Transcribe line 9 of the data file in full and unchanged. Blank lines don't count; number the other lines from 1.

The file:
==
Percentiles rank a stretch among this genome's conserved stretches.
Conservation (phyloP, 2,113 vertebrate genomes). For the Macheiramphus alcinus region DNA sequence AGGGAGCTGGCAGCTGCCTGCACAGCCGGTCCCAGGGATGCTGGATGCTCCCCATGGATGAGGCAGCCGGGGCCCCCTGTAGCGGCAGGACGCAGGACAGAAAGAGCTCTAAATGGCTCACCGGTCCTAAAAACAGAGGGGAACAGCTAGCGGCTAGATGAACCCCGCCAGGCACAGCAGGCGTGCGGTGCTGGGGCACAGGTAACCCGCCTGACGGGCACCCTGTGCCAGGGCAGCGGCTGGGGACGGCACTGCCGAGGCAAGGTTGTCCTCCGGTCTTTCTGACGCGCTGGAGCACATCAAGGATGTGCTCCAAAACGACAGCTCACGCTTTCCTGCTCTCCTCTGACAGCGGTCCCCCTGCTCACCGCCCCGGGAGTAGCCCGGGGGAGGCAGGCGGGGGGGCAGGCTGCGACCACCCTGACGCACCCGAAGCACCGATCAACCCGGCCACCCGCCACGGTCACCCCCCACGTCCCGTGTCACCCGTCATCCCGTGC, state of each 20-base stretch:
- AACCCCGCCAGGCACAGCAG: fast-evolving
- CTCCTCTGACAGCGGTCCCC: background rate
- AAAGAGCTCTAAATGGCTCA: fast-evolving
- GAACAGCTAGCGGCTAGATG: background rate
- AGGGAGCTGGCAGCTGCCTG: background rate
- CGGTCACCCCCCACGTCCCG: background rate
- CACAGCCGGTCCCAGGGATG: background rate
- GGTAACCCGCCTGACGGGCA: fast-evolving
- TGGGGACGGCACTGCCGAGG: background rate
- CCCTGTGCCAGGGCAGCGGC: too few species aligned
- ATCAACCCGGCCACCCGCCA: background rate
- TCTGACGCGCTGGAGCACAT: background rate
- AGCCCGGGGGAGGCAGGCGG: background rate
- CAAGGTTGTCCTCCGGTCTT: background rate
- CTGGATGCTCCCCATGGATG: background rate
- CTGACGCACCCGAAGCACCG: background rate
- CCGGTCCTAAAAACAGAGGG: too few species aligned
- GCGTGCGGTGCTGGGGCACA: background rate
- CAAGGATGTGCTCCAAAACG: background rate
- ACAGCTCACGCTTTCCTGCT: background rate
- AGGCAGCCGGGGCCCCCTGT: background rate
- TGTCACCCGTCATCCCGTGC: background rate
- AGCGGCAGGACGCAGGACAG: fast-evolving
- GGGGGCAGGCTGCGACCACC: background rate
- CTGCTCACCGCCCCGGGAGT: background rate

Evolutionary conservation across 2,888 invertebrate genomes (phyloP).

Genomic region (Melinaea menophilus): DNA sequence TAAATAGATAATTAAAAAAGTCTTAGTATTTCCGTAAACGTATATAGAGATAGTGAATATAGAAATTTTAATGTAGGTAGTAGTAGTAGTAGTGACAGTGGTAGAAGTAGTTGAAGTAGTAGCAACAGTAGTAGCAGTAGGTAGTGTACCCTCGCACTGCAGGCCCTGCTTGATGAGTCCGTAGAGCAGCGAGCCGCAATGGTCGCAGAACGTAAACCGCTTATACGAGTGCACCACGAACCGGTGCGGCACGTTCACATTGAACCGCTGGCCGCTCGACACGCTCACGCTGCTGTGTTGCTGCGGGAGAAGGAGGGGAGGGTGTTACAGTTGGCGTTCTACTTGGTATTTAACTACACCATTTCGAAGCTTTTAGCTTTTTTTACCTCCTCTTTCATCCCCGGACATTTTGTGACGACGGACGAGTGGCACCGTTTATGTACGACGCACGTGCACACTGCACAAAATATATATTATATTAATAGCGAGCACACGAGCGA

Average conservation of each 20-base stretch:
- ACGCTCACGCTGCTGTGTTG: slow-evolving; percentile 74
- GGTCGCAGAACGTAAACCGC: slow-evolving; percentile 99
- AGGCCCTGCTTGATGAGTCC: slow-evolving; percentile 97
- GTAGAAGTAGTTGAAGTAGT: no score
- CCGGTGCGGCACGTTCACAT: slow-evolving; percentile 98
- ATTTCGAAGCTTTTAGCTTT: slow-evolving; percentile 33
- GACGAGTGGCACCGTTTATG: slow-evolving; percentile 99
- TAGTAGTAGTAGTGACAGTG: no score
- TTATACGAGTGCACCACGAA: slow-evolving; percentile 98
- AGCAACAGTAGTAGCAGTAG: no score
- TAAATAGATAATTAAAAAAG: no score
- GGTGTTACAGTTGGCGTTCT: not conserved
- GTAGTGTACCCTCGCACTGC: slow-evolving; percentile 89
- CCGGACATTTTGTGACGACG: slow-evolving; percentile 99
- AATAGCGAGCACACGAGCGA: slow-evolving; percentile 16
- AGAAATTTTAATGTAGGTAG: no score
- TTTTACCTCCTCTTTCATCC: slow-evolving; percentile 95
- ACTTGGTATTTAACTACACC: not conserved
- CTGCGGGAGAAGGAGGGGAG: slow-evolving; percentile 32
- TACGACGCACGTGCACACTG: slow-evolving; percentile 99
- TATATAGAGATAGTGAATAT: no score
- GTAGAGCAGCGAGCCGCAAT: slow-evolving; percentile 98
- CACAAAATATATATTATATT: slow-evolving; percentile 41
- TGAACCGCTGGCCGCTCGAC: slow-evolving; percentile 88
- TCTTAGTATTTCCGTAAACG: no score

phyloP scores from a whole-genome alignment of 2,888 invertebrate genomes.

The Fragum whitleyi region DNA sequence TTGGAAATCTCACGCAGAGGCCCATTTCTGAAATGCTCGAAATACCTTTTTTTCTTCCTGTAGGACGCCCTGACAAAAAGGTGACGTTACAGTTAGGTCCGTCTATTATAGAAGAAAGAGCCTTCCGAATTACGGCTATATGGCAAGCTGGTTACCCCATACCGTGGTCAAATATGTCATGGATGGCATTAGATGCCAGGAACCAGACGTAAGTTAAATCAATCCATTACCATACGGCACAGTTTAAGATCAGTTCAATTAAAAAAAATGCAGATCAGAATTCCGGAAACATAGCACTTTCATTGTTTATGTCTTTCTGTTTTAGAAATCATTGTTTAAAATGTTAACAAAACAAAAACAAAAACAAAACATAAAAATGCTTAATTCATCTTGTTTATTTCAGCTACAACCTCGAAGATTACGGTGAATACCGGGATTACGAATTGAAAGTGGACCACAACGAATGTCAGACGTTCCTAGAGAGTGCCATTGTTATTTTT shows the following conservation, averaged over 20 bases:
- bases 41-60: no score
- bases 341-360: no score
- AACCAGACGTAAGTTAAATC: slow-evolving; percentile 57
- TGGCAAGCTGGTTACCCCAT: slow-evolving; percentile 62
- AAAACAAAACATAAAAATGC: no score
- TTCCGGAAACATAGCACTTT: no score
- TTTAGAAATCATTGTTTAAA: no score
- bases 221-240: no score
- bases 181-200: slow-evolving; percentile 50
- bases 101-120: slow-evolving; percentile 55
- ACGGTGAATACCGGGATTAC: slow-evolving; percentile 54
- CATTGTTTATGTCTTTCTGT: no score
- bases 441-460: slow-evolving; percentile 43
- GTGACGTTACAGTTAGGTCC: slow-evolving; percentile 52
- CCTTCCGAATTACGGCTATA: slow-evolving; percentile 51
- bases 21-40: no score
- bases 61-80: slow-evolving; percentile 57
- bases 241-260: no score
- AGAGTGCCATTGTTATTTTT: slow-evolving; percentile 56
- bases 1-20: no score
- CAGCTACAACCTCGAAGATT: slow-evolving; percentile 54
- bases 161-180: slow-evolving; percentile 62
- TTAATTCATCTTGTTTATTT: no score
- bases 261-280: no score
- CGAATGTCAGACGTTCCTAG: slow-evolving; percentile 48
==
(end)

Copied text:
- CACAGCCGGTCCCAGGGATG: background rate